According to our previous study [8], two peanut cultivars differing in seed Cd concentrations, Fenghua 1 (F, low-Cd cultivar) and Silihong (S, high-Cd cultivar) were selected for this experiment. Seeds of the two peanut cultivars were obtained commercially from the Peanut Institute of Shandong Province, Qingdao, China. Seeds were surface sterilized in 5% sodium hypochlorite for 1 min, then soaked in distilled water for 24 h, and sown into pots with washed sand. One week after sowing, the seedlings with uniform size were transferred to polyethylene pot (six seedlings per pot) irrigated with 3.5 L of nutrient solution (pH 5.8) for two weeks. Then, the seedlings for each cultivar were treated with 0 (Cd-free) and 2 μM CdCl2 (Cd-treated), respectively. The experiment was arranged in a randomized complete design with three replications (pots). Peanut plants were cultured according to the conditions used by Su et al. [17]. After one week of treatment, root samples for RNA-seq and RT-qPCR analysis were collected separately from each Cd-free and Cd-treated seedling. A total of five independent biological replicates were sampled from a pool of six seedlings for RNA-Seq (two biological replicates) and RT-qPCR validation (three biological replicates). All samples were immediately frozen in liquid nitrogen and stored at − 80 °C. The Cd concentration of roots and shoots was determined by atomic absorption spectrometry as previously described [17].

cDNA library construction and RNA sequencing

Total RNA was isolated from Cd-free and Cd-treated peanut roots of both cultivars using Trizol® Reagent (Invitrogen, Carlsbad, CA, USA) following the manufacturer’s instructions. Then the RNA integrity and purity were assessed using Agilent 2100 Bioanalyzer (Agilent, USA) and NanoDrop™ spectrophotometer (Thermo Fisher Scientific, USA), respectively. Eight cDNA libraries named FCK_1, FCK_2, FCd_1, FCd_2, SCK_1, SCK_2, SCd_1 and SCd_2 were constructed with the BGISEQ-500 platform combining the DNA nanoball-based nanoarrays and stepwise sequencing using combinational probe-anchor synthesis sequencing method (BGI, Shenzhen, China). Briefly, Poly (A) mRNAs were captured from total RNA with poly-T oligo-attached magnetic beads (Thermo Fisher Scientific, USA), and then were fragmented into small pieces using divalent cations and heat treatments. Next, the first-strand cDNA was synthesized using reverse transcriptase and random primers with small fragments of mRNA as templates; and the second-strand cDNA was synthesized via DNA polymerase I and RNase H. Thereafter, the double-stranded cDNA ends were further repaired by a single nucleotide ‘A’ base addition, and subsequent ligation of the adapter. After PCR amplification, the PCR yields were quantified by Qubit (Invitrogen) and pooled samples together to make a single strand DNA circle (ssDNA circle), which gave the final cDNA library.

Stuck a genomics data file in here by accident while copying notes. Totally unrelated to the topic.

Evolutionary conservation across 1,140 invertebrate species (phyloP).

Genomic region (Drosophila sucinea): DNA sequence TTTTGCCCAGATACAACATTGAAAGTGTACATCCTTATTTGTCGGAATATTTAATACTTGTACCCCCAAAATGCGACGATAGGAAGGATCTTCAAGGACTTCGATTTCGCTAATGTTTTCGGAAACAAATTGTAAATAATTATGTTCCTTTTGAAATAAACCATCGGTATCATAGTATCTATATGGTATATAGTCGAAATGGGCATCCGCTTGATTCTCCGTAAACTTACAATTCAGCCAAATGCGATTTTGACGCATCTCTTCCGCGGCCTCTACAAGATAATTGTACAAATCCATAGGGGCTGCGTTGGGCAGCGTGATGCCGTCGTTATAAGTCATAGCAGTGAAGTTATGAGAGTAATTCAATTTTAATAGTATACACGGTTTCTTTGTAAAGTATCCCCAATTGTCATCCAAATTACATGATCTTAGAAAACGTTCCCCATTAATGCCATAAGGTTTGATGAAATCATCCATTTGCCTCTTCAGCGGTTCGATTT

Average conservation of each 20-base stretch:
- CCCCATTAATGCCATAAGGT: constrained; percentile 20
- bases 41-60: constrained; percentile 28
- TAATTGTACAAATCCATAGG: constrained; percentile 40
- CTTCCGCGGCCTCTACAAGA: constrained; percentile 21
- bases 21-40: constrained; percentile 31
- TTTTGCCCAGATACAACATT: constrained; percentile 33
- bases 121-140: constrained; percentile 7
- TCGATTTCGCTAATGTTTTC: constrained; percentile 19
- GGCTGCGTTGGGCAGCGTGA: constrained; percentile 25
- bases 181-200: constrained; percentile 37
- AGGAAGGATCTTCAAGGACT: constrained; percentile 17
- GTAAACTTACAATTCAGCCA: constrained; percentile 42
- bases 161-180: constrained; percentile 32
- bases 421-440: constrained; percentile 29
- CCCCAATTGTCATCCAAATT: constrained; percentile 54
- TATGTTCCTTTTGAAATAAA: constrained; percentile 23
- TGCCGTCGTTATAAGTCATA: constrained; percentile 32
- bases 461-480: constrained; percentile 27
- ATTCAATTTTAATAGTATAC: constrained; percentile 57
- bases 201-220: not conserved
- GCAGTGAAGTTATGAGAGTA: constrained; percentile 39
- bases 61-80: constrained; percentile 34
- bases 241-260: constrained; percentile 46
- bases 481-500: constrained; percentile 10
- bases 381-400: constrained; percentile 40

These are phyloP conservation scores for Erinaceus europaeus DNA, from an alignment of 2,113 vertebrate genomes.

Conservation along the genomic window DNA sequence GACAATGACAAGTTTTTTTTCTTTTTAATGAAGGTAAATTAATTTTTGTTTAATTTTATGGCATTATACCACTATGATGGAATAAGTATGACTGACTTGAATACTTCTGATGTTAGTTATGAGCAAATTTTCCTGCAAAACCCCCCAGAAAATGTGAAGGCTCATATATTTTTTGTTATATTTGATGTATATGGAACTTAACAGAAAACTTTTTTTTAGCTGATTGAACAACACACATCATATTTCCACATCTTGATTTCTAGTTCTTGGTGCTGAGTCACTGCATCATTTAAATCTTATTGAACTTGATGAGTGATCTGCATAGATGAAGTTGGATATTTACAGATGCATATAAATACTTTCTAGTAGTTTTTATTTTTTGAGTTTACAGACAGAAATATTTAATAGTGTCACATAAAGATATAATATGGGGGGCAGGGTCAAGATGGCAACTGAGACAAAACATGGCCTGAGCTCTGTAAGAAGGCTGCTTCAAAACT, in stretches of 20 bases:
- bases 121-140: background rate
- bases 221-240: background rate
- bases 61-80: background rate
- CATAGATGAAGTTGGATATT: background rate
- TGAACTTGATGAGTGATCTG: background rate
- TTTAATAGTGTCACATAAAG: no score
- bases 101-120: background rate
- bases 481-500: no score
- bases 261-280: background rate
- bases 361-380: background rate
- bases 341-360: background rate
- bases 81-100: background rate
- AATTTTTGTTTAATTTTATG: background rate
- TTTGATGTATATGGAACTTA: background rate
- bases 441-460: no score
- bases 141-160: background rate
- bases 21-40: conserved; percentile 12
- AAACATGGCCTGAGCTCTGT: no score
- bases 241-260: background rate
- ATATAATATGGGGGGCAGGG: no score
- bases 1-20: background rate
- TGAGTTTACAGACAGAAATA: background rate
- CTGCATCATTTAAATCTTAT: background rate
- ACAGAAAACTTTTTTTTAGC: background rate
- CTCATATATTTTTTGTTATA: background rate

DNA nanoballs (DNBs) were generated with the ssDNA circle by rolling circle replication (RCR) to enlarge the fluorescent signals at the sequencing process. The DNBs were loaded into the patterned nanoarrays and pair-end reads of 100 bp were read through on the BGISEQ-500 platform for the following data analysis study.

Bioinformatics analysis

Data filtering and mapping

Using SOAPnuke software (BGI, Shenzhen, China), the raw reads were initially processed by removing reads containing adaptors, those with more than 5% unknown N bases and low-quality reads, and the clean reads in each library were obtained as the basis of further data analysis. Then, the clean reads were aligned to the reference genome sequences of peanut (A. duranensis-AA and A. ipaensis-BB) (Aradu1.1, https://www.ncbi.nlm.nih.gov/assembly/GCF_000817695.2; Araip1.0, https://www.ncbi.nlm.nih.gov/assembly/GCA_000816755.1) [29] using HISAT2 (v2.2.4, http://www.ccb.jhu.edu/software/hisat) with default parameters. The mapping reads for each library were reconstructed using StringTie software (v1.0.4, http://ccb.jhu.edu/software/stringtie); and then Cuffmerge was used to integrate all the reconstructed transcripts from the eight libraries. Novel transcripts were obtained by comparing reconstructed transcripts to reference annotation using Cuffcompare (Cufflinks v2.2.1, http://cole-trapnell-lab.github.io/cufflinks); and then, the coding potential of novel transcripts were predicted using CPC (v0.9-r2, http://cpc.cbi.pku.edu.cn); and a complete reference was generated via merging the novel coding transcripts with the reference transcripts. Finally, the clean reads were aligned to the complete reference using Bowtie2 program (v2.2.5, http://bowtie-bio.sourceforge.net/bowtie2/index.shtml).

Gene expression analysis

Expected count tables for each gene were obtained by RSEM (v1.2.12, http://deweylab.biostat.wisc.edu/RSEM) package. The expression levels for each of the gene in each library were normalized to FPKM (fragments per kilobase of transcript per million mapped reads). Based on the negative binomial distribution, read counts were used to determine the differential expression analysis among four groups (FCK, FCd, SCK and SCd, two biological replicates per group) by the DEseq 2 package as described by Love et al. [56]. The |log2 fold-change| ≥ 1 and Padj-value ≤ 0.05 were used as thresholds to determine the significance of the difference in gene expression.

Gene ontology (GO) and pathway analysis of DEGs

With GO and pathway annotation result, the GO and KEGG functional classification for the DEGs were performed according to official classification, respectively. Then, GO and KEGG pathway enrichment analysis was implemented using phyper in R package with a corrected p-value ≤ 0.01 to identify significantly enriched GO terms and biological pathways.